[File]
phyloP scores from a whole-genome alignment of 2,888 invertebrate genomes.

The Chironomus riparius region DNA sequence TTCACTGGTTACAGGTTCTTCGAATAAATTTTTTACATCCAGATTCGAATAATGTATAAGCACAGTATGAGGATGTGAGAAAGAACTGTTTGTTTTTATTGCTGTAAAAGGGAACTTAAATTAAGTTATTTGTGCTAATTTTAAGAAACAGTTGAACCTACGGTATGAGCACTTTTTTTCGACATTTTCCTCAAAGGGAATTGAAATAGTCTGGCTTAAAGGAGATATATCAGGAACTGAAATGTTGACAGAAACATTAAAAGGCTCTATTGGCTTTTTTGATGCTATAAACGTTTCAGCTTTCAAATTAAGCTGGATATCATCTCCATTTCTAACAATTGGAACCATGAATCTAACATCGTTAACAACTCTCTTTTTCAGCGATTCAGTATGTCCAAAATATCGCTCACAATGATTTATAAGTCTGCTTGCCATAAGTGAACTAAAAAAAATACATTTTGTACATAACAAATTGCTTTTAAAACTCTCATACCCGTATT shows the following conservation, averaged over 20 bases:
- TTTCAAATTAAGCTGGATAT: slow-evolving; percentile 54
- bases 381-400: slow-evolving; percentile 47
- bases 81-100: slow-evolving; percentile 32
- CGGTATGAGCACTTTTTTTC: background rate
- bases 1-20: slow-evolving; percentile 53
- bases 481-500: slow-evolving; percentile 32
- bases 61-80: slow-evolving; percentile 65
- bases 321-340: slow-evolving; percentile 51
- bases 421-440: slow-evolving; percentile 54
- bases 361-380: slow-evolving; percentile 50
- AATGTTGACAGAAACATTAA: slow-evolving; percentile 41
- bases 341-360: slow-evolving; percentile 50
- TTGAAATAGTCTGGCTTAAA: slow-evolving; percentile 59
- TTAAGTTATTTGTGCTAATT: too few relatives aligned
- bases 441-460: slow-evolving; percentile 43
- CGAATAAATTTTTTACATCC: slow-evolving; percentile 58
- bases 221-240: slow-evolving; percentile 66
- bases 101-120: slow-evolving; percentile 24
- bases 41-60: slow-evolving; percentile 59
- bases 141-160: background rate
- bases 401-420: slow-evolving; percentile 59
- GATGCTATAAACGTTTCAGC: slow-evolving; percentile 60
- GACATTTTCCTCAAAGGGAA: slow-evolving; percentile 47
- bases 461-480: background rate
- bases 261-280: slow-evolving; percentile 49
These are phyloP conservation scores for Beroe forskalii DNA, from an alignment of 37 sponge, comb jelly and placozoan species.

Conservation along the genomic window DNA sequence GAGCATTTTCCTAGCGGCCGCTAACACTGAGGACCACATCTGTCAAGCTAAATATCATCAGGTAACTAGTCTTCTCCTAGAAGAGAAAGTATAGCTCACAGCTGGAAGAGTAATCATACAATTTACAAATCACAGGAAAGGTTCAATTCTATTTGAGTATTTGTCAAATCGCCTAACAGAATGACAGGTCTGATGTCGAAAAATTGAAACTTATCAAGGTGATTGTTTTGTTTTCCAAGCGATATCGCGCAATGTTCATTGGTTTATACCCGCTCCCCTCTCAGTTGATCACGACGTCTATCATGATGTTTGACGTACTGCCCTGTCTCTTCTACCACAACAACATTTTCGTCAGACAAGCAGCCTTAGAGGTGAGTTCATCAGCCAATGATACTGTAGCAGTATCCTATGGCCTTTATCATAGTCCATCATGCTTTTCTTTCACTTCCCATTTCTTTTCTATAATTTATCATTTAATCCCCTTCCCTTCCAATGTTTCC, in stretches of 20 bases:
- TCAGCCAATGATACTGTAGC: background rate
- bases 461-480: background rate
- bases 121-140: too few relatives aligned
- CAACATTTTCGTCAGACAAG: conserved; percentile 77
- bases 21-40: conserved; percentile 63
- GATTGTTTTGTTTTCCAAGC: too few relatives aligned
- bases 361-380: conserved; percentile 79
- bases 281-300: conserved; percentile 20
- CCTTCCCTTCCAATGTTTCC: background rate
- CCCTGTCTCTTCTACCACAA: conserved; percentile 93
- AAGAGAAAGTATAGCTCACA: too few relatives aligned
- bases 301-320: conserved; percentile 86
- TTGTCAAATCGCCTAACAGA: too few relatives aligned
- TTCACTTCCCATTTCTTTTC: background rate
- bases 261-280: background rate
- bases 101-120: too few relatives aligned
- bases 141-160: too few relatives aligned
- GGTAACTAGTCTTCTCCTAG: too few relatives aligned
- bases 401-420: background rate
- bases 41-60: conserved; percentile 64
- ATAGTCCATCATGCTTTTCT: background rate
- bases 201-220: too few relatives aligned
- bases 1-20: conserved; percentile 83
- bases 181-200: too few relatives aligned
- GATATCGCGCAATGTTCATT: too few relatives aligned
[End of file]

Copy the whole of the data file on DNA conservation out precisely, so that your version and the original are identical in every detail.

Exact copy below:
phyloP scores from a whole-genome alignment of 2,888 invertebrate genomes.

The Chironomus riparius region DNA sequence TTCACTGGTTACAGGTTCTTCGAATAAATTTTTTACATCCAGATTCGAATAATGTATAAGCACAGTATGAGGATGTGAGAAAGAACTGTTTGTTTTTATTGCTGTAAAAGGGAACTTAAATTAAGTTATTTGTGCTAATTTTAAGAAACAGTTGAACCTACGGTATGAGCACTTTTTTTCGACATTTTCCTCAAAGGGAATTGAAATAGTCTGGCTTAAAGGAGATATATCAGGAACTGAAATGTTGACAGAAACATTAAAAGGCTCTATTGGCTTTTTTGATGCTATAAACGTTTCAGCTTTCAAATTAAGCTGGATATCATCTCCATTTCTAACAATTGGAACCATGAATCTAACATCGTTAACAACTCTCTTTTTCAGCGATTCAGTATGTCCAAAATATCGCTCACAATGATTTATAAGTCTGCTTGCCATAAGTGAACTAAAAAAAATACATTTTGTACATAACAAATTGCTTTTAAAACTCTCATACCCGTATT shows the following conservation, averaged over 20 bases:
- TTTCAAATTAAGCTGGATAT: slow-evolving; percentile 54
- bases 381-400: slow-evolving; percentile 47
- bases 81-100: slow-evolving; percentile 32
- CGGTATGAGCACTTTTTTTC: background rate
- bases 1-20: slow-evolving; percentile 53
- bases 481-500: slow-evolving; percentile 32
- bases 61-80: slow-evolving; percentile 65
- bases 321-340: slow-evolving; percentile 51
- bases 421-440: slow-evolving; percentile 54
- bases 361-380: slow-evolving; percentile 50
- AATGTTGACAGAAACATTAA: slow-evolving; percentile 41
- bases 341-360: slow-evolving; percentile 50
- TTGAAATAGTCTGGCTTAAA: slow-evolving; percentile 59
- TTAAGTTATTTGTGCTAATT: too few relatives aligned
- bases 441-460: slow-evolving; percentile 43
- CGAATAAATTTTTTACATCC: slow-evolving; percentile 58
- bases 221-240: slow-evolving; percentile 66
- bases 101-120: slow-evolving; percentile 24
- bases 41-60: slow-evolving; percentile 59
- bases 141-160: background rate
- bases 401-420: slow-evolving; percentile 59
- GATGCTATAAACGTTTCAGC: slow-evolving; percentile 60
- GACATTTTCCTCAAAGGGAA: slow-evolving; percentile 47
- bases 461-480: background rate
- bases 261-280: slow-evolving; percentile 49
These are phyloP conservation scores for Beroe forskalii DNA, from an alignment of 37 sponge, comb jelly and placozoan species.

Conservation along the genomic window DNA sequence GAGCATTTTCCTAGCGGCCGCTAACACTGAGGACCACATCTGTCAAGCTAAATATCATCAGGTAACTAGTCTTCTCCTAGAAGAGAAAGTATAGCTCACAGCTGGAAGAGTAATCATACAATTTACAAATCACAGGAAAGGTTCAATTCTATTTGAGTATTTGTCAAATCGCCTAACAGAATGACAGGTCTGATGTCGAAAAATTGAAACTTATCAAGGTGATTGTTTTGTTTTCCAAGCGATATCGCGCAATGTTCATTGGTTTATACCCGCTCCCCTCTCAGTTGATCACGACGTCTATCATGATGTTTGACGTACTGCCCTGTCTCTTCTACCACAACAACATTTTCGTCAGACAAGCAGCCTTAGAGGTGAGTTCATCAGCCAATGATACTGTAGCAGTATCCTATGGCCTTTATCATAGTCCATCATGCTTTTCTTTCACTTCCCATTTCTTTTCTATAATTTATCATTTAATCCCCTTCCCTTCCAATGTTTCC, in stretches of 20 bases:
- TCAGCCAATGATACTGTAGC: background rate
- bases 461-480: background rate
- bases 121-140: too few relatives aligned
- CAACATTTTCGTCAGACAAG: conserved; percentile 77
- bases 21-40: conserved; percentile 63
- GATTGTTTTGTTTTCCAAGC: too few relatives aligned
- bases 361-380: conserved; percentile 79
- bases 281-300: conserved; percentile 20
- CCTTCCCTTCCAATGTTTCC: background rate
- CCCTGTCTCTTCTACCACAA: conserved; percentile 93
- AAGAGAAAGTATAGCTCACA: too few relatives aligned
- bases 301-320: conserved; percentile 86
- TTGTCAAATCGCCTAACAGA: too few relatives aligned
- TTCACTTCCCATTTCTTTTC: background rate
- bases 261-280: background rate
- bases 101-120: too few relatives aligned
- bases 141-160: too few relatives aligned
- GGTAACTAGTCTTCTCCTAG: too few relatives aligned
- bases 401-420: background rate
- bases 41-60: conserved; percentile 64
- ATAGTCCATCATGCTTTTCT: background rate
- bases 201-220: too few relatives aligned
- bases 1-20: conserved; percentile 83
- bases 181-200: too few relatives aligned
- GATATCGCGCAATGTTCATT: too few relatives aligned